Japan Geoscience Union Meeting 2016

Presentation information


Symbol S (Solid Earth Sciences) » S-CG Complex & General

[S-CG57] Geofluids and dynamics in subduction zones

Tue. May 24, 2016 3:30 PM - 5:00 PM A08 (APA HOTEL&RESORT TOKYO BAY MAKUHARI)

Convener:*Ikuo Katayama(Department of Earth and Planetary Systems Science, Hiroshima University), Atsushi Okamoto(Graduate School of Environmental Studies), Tatsuhiko Kawamoto(Institute for Geothermal Sciences, Graduate School of Science, Kyoto University), Junichi Nakajima(Department of Earth and Planetary Sciences, Tokyo Institute of Technology), Chair:Manabu Morishige(Institute for Geothermal Sciences, Graduate School of Science, Kyoto University), Ryosuke Oyanagi(Graduate school of environmental studies, tohoku university)

4:00 PM - 4:15 PM

[SCG57-09] Geo-fluids distribution in mantle inferred from the electrical conductivity and simulated thermal structures beneath Kyushu

*Maki Hata1, Makoto Uyeshima2, Shoichi Yoshioka3 (1.Advanced Industrial Science and Technology, 2.Earthquake Research Institute, The University of Tokyo, 3.Research Center for Urban Safety and Security, Kobe University)

The Kyushu Island, at which the oceanic Philippine Sea Plate subducts into the mantle beneath the continental Eurasia Plate, is characterized by the northern and southern volcanic regions and the central non-volcanic region. Magmatism in the subduction zones is triggered by the addition of the oceanic slab-derived aqueous fluids (water) to the mantle, because solidus of the mantle rock falls by the addition of the aqueous fluids and partial melting of the mantle occurs. Thus the determination of geo-fluids (the aqueous fluids and the melts) distribution is essential to understand the magmatism in the Kyushu subduction zone including the non-volcanic region between the two volcanic regions.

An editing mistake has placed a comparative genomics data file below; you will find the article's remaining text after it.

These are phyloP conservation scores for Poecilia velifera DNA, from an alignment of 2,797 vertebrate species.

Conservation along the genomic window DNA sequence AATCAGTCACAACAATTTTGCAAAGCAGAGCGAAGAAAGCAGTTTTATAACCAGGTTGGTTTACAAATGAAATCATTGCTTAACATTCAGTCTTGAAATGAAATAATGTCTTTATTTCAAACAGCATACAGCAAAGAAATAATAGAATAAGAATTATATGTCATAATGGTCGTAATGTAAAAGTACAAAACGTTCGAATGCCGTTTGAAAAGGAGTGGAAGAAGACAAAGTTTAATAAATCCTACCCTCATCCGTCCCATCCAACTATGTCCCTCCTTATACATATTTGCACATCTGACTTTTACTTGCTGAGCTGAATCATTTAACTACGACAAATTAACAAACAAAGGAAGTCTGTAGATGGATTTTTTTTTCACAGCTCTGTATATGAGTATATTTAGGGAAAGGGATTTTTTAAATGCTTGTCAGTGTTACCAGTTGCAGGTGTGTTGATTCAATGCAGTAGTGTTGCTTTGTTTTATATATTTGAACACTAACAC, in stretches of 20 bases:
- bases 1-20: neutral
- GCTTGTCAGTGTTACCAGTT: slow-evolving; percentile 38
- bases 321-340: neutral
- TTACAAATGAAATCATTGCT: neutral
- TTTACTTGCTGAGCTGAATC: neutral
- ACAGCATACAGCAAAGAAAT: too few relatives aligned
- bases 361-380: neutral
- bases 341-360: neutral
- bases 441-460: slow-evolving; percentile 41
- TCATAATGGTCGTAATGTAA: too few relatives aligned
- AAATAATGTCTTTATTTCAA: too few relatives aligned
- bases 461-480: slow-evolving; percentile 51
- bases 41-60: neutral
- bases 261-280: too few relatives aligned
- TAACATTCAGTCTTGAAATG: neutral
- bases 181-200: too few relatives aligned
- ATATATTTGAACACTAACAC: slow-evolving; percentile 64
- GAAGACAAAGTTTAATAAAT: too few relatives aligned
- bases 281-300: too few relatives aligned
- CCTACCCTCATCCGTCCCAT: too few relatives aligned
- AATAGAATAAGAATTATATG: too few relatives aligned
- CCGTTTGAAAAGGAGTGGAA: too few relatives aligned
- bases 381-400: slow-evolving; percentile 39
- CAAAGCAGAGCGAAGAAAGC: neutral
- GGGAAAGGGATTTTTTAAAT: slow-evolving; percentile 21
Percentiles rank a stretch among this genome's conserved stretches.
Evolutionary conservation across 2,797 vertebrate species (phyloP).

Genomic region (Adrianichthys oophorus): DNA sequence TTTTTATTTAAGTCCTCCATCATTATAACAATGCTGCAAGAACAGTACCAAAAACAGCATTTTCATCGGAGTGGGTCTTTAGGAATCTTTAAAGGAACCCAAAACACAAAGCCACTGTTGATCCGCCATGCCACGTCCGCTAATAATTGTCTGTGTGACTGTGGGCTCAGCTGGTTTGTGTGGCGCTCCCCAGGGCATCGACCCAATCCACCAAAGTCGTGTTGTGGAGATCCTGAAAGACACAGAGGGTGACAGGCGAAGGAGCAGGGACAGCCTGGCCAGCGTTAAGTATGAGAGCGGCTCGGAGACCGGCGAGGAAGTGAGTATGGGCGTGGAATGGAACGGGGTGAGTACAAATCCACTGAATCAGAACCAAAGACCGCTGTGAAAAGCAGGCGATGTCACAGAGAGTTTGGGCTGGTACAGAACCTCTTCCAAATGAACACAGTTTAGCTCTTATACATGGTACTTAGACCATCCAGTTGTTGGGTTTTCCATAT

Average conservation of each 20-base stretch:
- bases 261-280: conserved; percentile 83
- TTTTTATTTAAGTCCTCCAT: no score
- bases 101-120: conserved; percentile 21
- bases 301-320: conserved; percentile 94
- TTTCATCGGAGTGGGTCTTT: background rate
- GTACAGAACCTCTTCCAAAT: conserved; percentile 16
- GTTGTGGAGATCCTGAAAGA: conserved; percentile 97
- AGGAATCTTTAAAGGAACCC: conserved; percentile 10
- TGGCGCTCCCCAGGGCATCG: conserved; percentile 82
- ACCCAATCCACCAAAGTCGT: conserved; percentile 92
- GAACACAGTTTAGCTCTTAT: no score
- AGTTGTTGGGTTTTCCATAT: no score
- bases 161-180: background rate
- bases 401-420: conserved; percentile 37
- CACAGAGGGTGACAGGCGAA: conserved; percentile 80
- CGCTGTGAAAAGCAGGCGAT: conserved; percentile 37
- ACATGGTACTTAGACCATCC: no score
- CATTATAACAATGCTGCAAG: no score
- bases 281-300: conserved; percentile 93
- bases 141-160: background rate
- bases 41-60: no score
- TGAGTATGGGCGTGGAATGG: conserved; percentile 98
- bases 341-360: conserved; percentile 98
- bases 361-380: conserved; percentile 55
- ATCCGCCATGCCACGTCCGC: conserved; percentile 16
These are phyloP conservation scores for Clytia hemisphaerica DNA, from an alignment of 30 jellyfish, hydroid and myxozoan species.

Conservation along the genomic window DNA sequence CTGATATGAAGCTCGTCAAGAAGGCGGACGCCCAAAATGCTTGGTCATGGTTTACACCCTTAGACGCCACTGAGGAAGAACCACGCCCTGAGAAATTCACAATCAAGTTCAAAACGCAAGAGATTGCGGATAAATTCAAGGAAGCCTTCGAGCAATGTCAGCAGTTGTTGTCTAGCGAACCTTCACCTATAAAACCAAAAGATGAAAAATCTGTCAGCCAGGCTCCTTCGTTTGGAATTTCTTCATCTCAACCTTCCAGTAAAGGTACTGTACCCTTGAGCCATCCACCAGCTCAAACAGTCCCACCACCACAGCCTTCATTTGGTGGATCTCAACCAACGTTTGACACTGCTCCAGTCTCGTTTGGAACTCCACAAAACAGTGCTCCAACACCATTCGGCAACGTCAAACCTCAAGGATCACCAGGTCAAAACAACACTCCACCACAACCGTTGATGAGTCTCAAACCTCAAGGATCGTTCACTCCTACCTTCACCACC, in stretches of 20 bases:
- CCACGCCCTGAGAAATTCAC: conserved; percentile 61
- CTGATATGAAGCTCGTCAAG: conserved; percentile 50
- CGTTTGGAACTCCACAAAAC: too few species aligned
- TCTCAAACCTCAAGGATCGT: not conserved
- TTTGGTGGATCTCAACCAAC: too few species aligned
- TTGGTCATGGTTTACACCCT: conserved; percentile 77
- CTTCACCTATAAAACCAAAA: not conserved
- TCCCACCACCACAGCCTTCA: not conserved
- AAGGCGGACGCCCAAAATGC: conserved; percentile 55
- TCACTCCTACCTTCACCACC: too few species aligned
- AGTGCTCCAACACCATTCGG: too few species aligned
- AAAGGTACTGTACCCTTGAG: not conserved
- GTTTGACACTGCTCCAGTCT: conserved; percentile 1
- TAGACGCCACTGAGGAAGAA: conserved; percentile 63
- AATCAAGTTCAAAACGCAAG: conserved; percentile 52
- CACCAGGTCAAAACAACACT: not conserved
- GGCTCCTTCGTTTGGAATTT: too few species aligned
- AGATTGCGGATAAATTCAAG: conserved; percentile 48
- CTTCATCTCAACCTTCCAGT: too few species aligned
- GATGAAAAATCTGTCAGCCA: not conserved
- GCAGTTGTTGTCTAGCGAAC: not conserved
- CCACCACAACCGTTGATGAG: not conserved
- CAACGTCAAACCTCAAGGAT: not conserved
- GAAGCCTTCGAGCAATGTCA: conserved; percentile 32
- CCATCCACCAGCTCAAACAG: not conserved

We obtained an electrical conductivity structure (model) beneath the entire Kyushu Island using three-dimensional inversion analyses and found three conductive anomalies, which indicate the different intensity and spatial extent for the three regions, at the mantle in the model [Hata et al., 2015]. The difference is considered to originate in the content of geo-fluids in the mantle. We determined the temperature and melt fraction distributions (structures), as a function of a fixed water content, inferred from the electrical conductivity structure beneath the Kyushu Island by using petrological laboratory-derived results [Hata and Uyeshima, 2015]. The laboratory-derived results are the relation between electrical conductivity and temperature for four nominally anhydrous minerals (Olivine, Orthopyroxene, Clinopyroxene, and Garnet) and hydrous basaltic melt in solid and liquid phases of the mantle, and the relation between melt fraction and temperature for mantle rocks (peridotites) under a condition of isobaric hydrous mantle melting.
In this study, we aim to determine the content of both geo-fluids in the mantle beneath the Kyushu Island. Thus we use a fixed thermal structure, which is a simulated thermal model associated with the subduction of the Philippine Sea Plate [e.g., Yoshioka et al, 2008]. Then we determine the geo-fluids distribution by integrating the simulated thermal structure of the mantle, field-derived electrical conductivity structure of the mantle, and laboratory-derived electrical conductivity of the four mantle minerals and the basaltic melt. We will describe our approach to determine the content of the geo-fluids and show the water content distribution and the melt fraction distribution in the mantle beneath the Kyushu Island.